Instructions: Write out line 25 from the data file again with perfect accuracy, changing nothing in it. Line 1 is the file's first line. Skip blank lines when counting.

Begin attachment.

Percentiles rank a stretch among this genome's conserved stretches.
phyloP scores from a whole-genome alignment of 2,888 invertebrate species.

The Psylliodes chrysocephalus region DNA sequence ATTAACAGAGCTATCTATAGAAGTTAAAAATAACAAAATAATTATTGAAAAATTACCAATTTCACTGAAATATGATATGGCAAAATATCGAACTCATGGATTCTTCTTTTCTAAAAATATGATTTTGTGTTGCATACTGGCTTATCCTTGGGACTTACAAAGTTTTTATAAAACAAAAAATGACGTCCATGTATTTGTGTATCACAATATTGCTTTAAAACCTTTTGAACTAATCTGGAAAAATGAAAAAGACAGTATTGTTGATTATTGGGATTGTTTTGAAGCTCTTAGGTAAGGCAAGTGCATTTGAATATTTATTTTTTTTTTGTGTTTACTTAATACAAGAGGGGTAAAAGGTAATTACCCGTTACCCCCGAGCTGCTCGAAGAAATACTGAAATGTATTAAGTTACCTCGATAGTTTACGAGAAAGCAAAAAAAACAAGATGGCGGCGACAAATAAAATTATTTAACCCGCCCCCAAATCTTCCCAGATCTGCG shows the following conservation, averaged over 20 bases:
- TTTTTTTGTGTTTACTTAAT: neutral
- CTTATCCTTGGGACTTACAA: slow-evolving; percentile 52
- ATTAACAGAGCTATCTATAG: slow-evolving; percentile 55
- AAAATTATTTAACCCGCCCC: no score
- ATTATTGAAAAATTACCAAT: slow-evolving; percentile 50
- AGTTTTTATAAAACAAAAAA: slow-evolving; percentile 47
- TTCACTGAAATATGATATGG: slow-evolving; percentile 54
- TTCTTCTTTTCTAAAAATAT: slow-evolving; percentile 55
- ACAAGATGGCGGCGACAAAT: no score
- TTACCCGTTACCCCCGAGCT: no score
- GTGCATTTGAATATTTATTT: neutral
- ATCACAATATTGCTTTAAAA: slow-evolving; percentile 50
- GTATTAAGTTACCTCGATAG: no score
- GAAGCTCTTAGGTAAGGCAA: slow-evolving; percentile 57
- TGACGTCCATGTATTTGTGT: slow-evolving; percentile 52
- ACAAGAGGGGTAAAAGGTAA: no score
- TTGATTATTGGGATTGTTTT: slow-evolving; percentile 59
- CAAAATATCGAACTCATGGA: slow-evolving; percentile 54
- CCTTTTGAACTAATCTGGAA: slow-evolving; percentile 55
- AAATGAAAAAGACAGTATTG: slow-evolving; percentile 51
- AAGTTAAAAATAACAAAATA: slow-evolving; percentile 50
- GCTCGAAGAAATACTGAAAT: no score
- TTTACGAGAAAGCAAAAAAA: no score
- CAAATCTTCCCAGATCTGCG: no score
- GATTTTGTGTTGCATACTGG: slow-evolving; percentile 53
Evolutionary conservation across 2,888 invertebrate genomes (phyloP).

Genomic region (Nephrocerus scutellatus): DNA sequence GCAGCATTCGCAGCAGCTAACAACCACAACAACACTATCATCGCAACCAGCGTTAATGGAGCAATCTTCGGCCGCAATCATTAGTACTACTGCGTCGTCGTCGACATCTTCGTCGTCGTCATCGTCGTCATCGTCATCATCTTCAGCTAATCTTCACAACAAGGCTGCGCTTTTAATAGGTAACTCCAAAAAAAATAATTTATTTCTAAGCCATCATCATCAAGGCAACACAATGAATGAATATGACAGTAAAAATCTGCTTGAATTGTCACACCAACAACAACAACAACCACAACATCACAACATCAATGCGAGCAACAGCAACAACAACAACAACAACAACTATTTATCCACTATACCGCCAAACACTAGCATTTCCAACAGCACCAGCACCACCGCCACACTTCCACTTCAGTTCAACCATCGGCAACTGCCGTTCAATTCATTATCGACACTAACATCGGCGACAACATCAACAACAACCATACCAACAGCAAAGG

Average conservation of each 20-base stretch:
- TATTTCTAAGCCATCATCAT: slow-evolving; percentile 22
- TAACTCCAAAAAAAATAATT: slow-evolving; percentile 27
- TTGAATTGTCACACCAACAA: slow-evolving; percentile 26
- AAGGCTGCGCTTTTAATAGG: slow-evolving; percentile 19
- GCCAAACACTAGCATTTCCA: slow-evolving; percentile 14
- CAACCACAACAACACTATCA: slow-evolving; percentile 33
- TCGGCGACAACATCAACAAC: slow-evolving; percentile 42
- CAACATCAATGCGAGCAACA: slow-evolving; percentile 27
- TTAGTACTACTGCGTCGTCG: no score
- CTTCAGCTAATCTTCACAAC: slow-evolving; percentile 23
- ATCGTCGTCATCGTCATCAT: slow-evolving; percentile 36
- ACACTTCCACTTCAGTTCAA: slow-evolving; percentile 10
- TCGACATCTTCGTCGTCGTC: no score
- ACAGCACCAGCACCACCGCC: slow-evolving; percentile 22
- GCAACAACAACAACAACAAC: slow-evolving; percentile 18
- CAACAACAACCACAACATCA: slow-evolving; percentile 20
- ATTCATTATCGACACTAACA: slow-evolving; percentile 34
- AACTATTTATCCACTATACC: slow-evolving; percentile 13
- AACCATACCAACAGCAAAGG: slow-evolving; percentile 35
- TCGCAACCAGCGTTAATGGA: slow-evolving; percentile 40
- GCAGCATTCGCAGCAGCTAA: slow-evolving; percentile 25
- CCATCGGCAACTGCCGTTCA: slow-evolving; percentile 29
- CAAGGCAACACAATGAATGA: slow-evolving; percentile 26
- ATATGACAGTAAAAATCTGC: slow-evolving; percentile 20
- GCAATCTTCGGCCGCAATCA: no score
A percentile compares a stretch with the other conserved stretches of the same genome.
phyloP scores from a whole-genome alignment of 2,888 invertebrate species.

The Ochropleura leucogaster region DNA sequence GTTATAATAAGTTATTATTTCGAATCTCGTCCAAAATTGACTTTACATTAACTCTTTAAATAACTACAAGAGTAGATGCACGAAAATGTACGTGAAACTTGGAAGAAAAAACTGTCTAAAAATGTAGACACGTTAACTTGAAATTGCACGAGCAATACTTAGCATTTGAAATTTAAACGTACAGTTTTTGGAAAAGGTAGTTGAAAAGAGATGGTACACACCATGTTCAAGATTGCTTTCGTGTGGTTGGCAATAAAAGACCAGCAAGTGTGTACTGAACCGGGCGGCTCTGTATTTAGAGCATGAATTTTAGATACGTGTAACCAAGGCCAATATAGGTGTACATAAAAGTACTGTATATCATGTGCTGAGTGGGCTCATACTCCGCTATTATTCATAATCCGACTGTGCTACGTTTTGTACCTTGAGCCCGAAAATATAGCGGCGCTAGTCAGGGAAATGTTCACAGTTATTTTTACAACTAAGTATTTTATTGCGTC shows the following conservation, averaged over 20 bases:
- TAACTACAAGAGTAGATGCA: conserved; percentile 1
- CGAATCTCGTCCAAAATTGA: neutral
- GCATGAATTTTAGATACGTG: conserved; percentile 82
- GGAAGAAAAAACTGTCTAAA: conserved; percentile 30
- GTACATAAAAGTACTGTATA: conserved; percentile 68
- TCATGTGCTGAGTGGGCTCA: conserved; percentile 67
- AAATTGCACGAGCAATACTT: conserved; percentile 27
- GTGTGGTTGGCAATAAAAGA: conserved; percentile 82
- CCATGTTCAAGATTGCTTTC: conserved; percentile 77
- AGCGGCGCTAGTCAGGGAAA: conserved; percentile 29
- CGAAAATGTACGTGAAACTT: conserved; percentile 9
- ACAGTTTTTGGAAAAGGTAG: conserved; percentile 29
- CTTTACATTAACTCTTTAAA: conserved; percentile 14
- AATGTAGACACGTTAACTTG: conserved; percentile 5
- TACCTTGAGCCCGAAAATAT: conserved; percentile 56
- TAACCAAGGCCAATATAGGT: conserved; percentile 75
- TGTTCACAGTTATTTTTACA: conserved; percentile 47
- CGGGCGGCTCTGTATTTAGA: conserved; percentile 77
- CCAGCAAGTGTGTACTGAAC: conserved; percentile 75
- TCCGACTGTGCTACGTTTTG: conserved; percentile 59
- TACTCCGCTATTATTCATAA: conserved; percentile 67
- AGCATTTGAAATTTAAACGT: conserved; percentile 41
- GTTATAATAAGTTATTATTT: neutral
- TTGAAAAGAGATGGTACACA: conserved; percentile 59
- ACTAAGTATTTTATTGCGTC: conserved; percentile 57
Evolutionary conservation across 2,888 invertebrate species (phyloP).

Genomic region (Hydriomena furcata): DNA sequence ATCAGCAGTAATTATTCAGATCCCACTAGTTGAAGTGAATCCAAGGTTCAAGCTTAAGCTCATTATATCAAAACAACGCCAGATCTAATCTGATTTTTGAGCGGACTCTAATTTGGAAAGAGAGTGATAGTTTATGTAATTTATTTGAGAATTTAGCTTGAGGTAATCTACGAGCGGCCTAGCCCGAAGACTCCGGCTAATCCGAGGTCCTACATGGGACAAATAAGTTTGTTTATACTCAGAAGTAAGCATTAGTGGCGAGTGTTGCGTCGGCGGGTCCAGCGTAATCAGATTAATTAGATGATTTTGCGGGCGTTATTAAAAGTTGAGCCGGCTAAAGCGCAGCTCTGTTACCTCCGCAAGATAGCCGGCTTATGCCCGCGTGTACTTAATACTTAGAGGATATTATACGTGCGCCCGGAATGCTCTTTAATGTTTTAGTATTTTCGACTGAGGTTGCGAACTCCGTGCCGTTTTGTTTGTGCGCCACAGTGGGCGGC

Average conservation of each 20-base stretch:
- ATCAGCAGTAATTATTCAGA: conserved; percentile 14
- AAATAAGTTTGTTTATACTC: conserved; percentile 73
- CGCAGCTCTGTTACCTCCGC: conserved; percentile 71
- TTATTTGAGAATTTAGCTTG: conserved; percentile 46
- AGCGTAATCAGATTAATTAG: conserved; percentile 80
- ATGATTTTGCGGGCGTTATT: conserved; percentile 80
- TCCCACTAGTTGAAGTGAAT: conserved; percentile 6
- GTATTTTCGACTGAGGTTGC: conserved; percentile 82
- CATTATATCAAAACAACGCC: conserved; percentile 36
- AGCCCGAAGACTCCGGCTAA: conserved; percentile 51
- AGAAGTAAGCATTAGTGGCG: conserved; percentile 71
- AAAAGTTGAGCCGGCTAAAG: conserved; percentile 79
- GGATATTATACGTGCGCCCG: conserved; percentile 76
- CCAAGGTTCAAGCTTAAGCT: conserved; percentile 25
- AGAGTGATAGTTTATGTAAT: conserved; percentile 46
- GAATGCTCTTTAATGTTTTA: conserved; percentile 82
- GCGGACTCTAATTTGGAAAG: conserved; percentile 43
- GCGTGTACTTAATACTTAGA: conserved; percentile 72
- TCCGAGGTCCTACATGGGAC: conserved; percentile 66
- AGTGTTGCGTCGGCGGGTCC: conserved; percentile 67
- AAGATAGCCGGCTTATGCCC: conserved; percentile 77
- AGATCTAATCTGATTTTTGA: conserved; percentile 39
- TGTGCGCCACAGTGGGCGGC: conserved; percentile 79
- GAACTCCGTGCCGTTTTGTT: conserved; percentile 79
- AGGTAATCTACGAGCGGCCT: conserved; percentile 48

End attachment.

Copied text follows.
- GCTCGAAGAAATACTGAAAT: no score